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article imageChina: Many stories within a Xinhua story about PLA food

By Paul Wallis     Oct 5, 2007 in World
As a global news source, Xinhua’s now major league. This PLA food article looks simple, but is part of a new stage in the evolution of China’s biggest agency. Choice and presentation of topic are something new and the content unexpected.
The food budget for a Chinese soldier is $1.45 a day. After pork prices doubled, the accountancy got tough. Given the amount of noise made about China’s military budget recently, this article’s very topical.
The Xinhua article starts with a Chinese officer making the point that it’s very hard to budget properly with 11 yuan (US $1.45) per day per man. Bearing in mind this a budget to feed adults, that’s pretty understandable.
The next part is a history of the PLA’s hardships and survival without a supply chain during the Revolution. It's actually very interesting reading. A memorable quote from those days has been revived to describe the diet of the times:
The red rice, a coarse staple, was eaten without much seasoning in 1927, and the pumpkin soup was commonly described as "not revolutionary enough" as hunger usually returned very soon after its consumption.”
The article then moves on to China’s increased military budget, not entirely unexpectedly. The new budget is supposed to improve the food situation, combat price hikes, cover salaries and pensions, and to supply uniforms, and fund training.
The story next describes nutritional regimes in the PLA, which seem to be based on a protein/staples mix, and would make sense to anyone who’s ever tried planning a diet scientifically.
There’s even a cultural dichotomy:
“ "More soldiers choose rice because there are more southerners, though we are all in Beijing, in northern China," says Zhang from the northern province of Shanxi. Usually people from southern China prefer rice and northern Chinese prefer flour-based staples such as steamed buns, noodles and rolls.”
Much of the rest of the piece is devoted to the modernization of the dietary regime, but one interesting remark is made to the effect that outside the PLA, it would be difficult to get such variety of food on 11 yuan a day. Army buyers spend the morning haggling with sellers. Finance is managed internally by units, and menus discussed. Not quite the common image of the PLA, is it?
This story’s about more than food in the PLA. I don't know if it was intentional, but the world hasn’t generally heard that pork prices in China have doubled. That is big news. What drives China’s domestic prices affects their production costs. If their domestic prices are rising, the world needs to know. Food in particular is always an indicator of the real state of a domestic economy. So why is the information being delivered this way?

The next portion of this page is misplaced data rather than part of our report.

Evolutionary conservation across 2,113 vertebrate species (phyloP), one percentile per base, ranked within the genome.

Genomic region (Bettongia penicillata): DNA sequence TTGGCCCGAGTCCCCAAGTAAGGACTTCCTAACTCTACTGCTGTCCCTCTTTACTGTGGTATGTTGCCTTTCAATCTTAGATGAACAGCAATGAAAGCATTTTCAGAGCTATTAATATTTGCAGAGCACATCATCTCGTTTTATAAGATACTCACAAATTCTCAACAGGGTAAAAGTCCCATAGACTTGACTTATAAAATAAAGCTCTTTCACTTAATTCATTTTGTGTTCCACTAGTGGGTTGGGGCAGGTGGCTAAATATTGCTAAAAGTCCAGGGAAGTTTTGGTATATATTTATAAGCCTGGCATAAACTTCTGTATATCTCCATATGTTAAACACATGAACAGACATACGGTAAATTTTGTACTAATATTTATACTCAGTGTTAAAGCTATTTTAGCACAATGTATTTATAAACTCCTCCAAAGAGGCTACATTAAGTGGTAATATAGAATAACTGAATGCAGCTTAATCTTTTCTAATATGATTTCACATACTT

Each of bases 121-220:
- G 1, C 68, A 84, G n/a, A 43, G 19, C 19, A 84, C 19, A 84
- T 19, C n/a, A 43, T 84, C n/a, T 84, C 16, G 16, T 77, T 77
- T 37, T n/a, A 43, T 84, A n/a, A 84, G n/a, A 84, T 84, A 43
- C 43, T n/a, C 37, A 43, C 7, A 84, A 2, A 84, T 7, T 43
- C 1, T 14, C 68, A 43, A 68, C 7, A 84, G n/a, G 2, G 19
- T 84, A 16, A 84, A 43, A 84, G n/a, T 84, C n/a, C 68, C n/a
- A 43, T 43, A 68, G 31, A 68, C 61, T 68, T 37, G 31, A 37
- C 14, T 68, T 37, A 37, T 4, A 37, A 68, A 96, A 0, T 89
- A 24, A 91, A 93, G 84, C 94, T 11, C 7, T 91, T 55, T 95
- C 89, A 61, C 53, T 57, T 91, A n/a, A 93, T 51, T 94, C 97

While the insight into the PLA’s ration system is interesting to military buffs, the procurement system and the culture it implies are much more so. The PLA isn’t exactly in the habit of advertising its internal issues. It’s a bit like a tiger admitting it uses hair coloring and tie dyeing to get that striped effect. Not information you’d expect to get.
Also extremely interesting is the editorial approach to China’s new military spending, which has been a topical whipping post recently for some American commentary. In the past, China used to simply dismiss or ignore Western insinuations about its military. This is a very new tone from China.
I wouldn’t dismiss it as pure low key propaganda. The admission of the food budget issues is quite unusual. There are some obvious adjustments being made at that basal level. The Chinese military, as a matter of fact, could easily justify its new budget to practically anyone by just pointing out the need for upgrades across its inventory. This approach is quite unprecedented. It also takes quite a bit of sting out of the American portrayal of the PLA.
Far from clumsy.
Xinhua itself is getting highly active in its presentation of China and Chinese policies. Xinhua has recently done lengthy articles on the Dalai Lama and China’s response to the Burma crisis, which could have come out of a diplomatic writing manual with no comment on China’s relationship with Burma, as usual.
(Note: the Dalai Lama article contains some communist rhetoric in a style which dates back to the 1950s, if somewhat modernized. If you haven’t seen it before, it’s worth a look, but it’s pretty verbose. Obviously they haven't got the styles fully sorted out yet for Western consumption.)
The Business and Science sections are looking very promotional, and there's a very strong feed of information about the West, which would seem to indicate their preferred version of foreign news. Asian news is prominent.
Actually, it’s all being very well done. Looks like China’s soft sell is very thoroughly orchestrated, and the Xinhua erhu is sounding pretty sweet, in general. As a diet of news and information, it’s pretty well balanced, and hard to fault, even when you know about the strong controls over the internet the PRC is operating.
The Chinese aren’t making many mistakes. It would be advisable if people shooting their mouths off about China recognized that. The foot in mouth diet is very much an acquired taste.
More about China, Xinhua, Pla military budget
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